on January 27, 2006
Ferguson's intent in writing Backgrounds of Early Christianity was neither to produce a history of the ancient world nor to synthesize ancient culture, philosophy, and religion in accordance with some interpretive scheme.
Instead, his desire was to craft an introductory textbook as a guide for beginning students. In the preface, he notes that limitations of writing and analysis have forced a compartmentalization (e.g., philosophy versus politics) and viewpoint (e.g., politics, religion, marriage) within his book that did not exist in the ancient world.
Ferguson ensures relevance to the New Testament with frequent references. General bibliographies for broader research are included at the beginning of each chapter. Specialized bibliographies for investigation into more narrow issues are provided at the end of each chapter. All bibliographic references are to works in English except where special circumstances apply. Footnotes are ample and well-chosen. Numerous photographs and tables enliven and clarify content.
In the preface, Ferguson deals with the issue of parallels between Christianity and ancient beliefs and practices. He denies that such similarities demand a naturalistic explanation for the rise of Christianity. This writer agrees and would go further to say that early apologists like Justin Martyr took a similar stance. Moreover, the popular Christian impulse to claim an utterly unique origin for Christianity is a self-inflicted handicap in dealing with the historical evidence. Furthermore, if Christianity were totally unique, it would likely be incomprehensible.
Backgrounds is divided into six sections: (1) Political History, (2) Society and Culture, (3) Hellenistic-Roman Religions, (4) Hellenistic-Roman Philosophies, (5) Judaism, and (6) Christianity in the Ancient World. The longest section is on Judaism, the most immediate background for ancient Christianity.
The first section, entitled Political History, begins with a discussion of the Near East before the time of Alexander the Great followed by a description of Alexander's exploits, the breakup of his kingdom, the politics of the republic and of the empire, and the relevance of it all to the New Testament.
The second section, entitled Society and Culture, covers the Roman military, Roman social classes, slavery, Roman citizenship, social relations, social morality, economic life, clothing and appearance, entertainment, education, literature and language, art and architecture, and finally, clubs and associations.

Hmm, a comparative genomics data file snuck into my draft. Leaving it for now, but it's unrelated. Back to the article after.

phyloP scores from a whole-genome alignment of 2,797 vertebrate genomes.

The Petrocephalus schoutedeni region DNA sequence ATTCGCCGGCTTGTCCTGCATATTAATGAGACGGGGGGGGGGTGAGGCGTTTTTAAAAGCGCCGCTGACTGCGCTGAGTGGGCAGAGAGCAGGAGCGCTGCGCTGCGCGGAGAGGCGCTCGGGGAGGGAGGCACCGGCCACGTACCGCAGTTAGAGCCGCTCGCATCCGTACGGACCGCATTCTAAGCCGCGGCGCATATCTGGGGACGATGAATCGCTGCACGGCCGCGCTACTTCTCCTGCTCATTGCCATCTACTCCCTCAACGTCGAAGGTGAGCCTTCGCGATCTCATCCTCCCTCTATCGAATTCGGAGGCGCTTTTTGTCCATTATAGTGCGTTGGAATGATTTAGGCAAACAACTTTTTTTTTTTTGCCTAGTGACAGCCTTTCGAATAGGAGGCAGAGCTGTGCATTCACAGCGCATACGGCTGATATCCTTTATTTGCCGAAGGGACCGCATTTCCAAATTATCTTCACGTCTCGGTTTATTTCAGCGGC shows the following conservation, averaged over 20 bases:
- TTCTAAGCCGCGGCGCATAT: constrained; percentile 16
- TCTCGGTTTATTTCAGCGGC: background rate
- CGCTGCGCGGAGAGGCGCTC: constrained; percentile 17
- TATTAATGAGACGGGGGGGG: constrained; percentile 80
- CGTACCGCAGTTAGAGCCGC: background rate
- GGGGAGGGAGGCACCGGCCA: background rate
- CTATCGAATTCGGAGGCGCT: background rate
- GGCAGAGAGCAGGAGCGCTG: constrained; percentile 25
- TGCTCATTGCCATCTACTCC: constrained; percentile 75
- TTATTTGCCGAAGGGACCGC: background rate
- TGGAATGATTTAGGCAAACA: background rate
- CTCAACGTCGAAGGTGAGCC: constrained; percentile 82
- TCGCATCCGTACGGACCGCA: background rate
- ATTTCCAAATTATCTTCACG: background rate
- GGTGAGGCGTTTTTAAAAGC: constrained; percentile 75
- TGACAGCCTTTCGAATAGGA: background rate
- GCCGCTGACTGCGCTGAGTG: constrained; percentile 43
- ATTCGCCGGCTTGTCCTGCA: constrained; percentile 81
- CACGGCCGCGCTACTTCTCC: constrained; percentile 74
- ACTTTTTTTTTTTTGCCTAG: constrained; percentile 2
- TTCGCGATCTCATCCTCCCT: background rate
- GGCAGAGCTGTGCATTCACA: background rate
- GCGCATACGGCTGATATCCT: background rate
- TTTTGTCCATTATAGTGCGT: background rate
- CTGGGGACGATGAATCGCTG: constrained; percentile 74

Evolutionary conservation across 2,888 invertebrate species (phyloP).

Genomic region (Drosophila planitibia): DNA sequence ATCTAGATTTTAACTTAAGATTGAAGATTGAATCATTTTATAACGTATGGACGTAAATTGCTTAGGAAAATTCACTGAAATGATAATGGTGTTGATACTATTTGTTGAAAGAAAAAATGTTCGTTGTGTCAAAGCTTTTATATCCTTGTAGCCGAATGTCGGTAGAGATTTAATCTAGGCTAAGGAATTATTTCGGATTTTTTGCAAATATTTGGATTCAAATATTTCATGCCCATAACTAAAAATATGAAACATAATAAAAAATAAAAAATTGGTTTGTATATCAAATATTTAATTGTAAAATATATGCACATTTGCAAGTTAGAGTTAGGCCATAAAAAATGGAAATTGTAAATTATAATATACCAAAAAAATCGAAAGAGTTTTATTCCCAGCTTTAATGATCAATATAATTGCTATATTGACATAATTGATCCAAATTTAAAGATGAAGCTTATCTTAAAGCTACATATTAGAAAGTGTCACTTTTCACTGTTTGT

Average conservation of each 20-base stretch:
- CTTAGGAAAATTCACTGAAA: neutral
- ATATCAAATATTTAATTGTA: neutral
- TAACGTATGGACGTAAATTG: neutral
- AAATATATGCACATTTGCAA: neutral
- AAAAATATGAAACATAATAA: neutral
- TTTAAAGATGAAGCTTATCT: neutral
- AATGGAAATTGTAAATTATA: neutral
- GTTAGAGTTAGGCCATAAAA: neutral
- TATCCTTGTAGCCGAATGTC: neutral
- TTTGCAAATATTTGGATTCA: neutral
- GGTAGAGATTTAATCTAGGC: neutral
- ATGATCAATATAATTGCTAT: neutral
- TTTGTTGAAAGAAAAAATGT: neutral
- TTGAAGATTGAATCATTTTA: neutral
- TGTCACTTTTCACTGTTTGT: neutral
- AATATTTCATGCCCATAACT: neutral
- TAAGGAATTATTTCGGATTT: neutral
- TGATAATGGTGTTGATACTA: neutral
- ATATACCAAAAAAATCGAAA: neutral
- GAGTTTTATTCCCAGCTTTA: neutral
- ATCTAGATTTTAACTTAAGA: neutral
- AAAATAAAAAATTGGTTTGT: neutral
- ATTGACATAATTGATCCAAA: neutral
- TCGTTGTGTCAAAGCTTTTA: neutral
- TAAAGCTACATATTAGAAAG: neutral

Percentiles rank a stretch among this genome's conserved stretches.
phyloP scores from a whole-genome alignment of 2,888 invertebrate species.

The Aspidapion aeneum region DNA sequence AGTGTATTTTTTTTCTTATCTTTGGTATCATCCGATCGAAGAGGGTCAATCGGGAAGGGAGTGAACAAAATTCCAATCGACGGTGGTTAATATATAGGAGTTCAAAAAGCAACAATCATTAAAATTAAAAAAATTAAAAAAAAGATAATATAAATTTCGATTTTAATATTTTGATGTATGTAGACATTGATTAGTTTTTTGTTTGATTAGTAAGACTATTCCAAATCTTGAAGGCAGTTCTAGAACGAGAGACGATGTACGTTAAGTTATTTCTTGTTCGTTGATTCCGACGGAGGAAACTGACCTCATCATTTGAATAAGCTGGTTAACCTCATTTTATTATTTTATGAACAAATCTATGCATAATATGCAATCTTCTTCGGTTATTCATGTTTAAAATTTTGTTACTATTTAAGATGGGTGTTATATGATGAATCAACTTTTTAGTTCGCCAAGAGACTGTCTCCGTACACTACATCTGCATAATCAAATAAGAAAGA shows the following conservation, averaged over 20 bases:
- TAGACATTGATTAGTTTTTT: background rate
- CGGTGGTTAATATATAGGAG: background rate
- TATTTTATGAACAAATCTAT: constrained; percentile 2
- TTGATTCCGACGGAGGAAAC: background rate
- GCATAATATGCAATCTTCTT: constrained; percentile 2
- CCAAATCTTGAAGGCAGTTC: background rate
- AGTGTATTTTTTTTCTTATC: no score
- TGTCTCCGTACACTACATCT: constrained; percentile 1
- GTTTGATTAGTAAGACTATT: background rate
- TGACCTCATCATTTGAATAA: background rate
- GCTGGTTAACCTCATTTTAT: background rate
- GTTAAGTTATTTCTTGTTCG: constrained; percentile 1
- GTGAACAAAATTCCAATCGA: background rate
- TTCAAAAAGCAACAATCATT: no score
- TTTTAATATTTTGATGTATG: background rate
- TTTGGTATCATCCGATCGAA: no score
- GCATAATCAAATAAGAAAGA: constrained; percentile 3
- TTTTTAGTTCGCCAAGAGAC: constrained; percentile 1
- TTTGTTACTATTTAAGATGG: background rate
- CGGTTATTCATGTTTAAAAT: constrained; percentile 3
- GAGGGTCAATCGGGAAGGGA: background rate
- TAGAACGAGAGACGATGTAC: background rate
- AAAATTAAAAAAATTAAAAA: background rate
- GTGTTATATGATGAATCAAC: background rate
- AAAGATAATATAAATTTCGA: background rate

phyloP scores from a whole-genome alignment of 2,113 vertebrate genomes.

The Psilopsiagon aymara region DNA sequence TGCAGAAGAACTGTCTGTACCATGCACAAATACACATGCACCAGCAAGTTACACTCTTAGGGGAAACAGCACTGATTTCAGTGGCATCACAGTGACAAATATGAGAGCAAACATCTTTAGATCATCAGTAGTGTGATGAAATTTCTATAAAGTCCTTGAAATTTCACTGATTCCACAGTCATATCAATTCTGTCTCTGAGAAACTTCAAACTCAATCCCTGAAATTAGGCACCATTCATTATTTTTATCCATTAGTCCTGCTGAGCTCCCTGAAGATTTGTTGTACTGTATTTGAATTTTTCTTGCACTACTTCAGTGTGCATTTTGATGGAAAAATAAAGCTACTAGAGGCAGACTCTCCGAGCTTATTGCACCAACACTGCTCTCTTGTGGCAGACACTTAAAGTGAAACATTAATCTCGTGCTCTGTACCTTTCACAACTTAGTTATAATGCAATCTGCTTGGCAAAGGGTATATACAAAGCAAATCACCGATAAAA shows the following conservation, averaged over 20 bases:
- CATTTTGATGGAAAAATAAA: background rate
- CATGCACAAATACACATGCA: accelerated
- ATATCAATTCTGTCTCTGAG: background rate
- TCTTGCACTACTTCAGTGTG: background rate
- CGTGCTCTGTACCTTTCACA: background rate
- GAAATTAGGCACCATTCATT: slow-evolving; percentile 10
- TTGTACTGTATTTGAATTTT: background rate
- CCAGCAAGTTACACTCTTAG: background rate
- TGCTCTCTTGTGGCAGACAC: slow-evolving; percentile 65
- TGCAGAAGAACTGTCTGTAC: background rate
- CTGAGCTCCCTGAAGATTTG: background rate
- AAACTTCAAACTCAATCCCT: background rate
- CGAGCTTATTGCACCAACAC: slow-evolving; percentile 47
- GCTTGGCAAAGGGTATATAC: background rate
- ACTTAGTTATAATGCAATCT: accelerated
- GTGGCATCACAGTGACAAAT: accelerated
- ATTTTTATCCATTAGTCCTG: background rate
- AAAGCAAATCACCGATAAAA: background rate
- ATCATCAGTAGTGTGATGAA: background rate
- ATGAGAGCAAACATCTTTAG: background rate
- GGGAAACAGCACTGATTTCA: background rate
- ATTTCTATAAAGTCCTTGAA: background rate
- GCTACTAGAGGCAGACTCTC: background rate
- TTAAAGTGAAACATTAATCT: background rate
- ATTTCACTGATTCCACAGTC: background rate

The third section, entitled Hellenistic-Roman Religions, addresses ancient Greek and Roman religions, religion in Hellenistic-Roman times, domestic and rural religion, civic cults, ruler cults, personal religion, Greek mysteries, Eastern religions, Gnosticism and associated topics, and the later development of monotheism and sun worship.
The fourth section, entitled Hellenistic-Roman Philosophies, provides information on the religious, ethical, popular, personal, and social aspects of philosophy followed by treatments of the Sophists and Socrates, Plato and the Academy, Aristotle and the Peripatetics, Skepticism, Cynicism, Stoicism, Epicureanism, Eclecticism, Neopythagoreanism, Middle Platonism, Plotinus, and Neoplatonism
The fifth section, entitled Judaism, covers Jewish history from 538 BC. to AD 200, Jews in the early Roman Empire, Jewish literature and other sources in the Hellenistic and Roman periods, parties and sects, beliefs and practices, and lastly, organizations and institutions.
The sixth section, entitled Christianity in the Ancient World, includes material on literary references to Christianity in non-Christian sources, archaeological remains bearing on early Christian history, some alleged archaeological remains of early Christianity, attitudes of pagans toward Christians, the legal status of Christianity, hindrances to the acceptance of Christianity, religious rivals, factors favorable to Christianity, and the uniqueness of Christianity.
Backgrounds is so well-done that one struggles to find much in the way of needed improvements. One observation, however, is that it tends to focus more on backgrounds of the New Testament rather than early Christianity as the title claims. An example is in section four where Ferguson provides background on Roman and Greek philosophies. Tying that background to first century apologists (many of whom styled themselves as philosophers in order to gain a hearing and avoid persecution) would have been helpful. Another example is where Ferguson highlights the Roman preoccupation with law but fails to connect that "background" with the resultant legal flavor of Western Christianity. A third example would be failure to explore the actor's mask [page 100] as background to Tertullian's use of the mask ("personae") to explain the nature of the Trinity.
Continuing in the area of law, more detail on the use of oaths as a way of settling legal disputes would have been helpful. In Roman law, a person could attempt a summary judgment in his favor by resorting to an oath as a way of establishing his case. Thereupon, the judge could either accept or reject the oath as sufficient. That appears to be the background for Heb 6:13-18 where the author rests his point on such a strategy. In the case of Hebrews though, God swears by Himself, not some other god. Thus "the two immutable things in which it is impossible for God to lie" appear to be God's dual roles as (1) an unchanging advocate (the one who swears) and (2) an unchanging judge (the one who passes judgment on the trustworthiness of that which is sworn). None of this would be apparent without more background into ancient legal practices.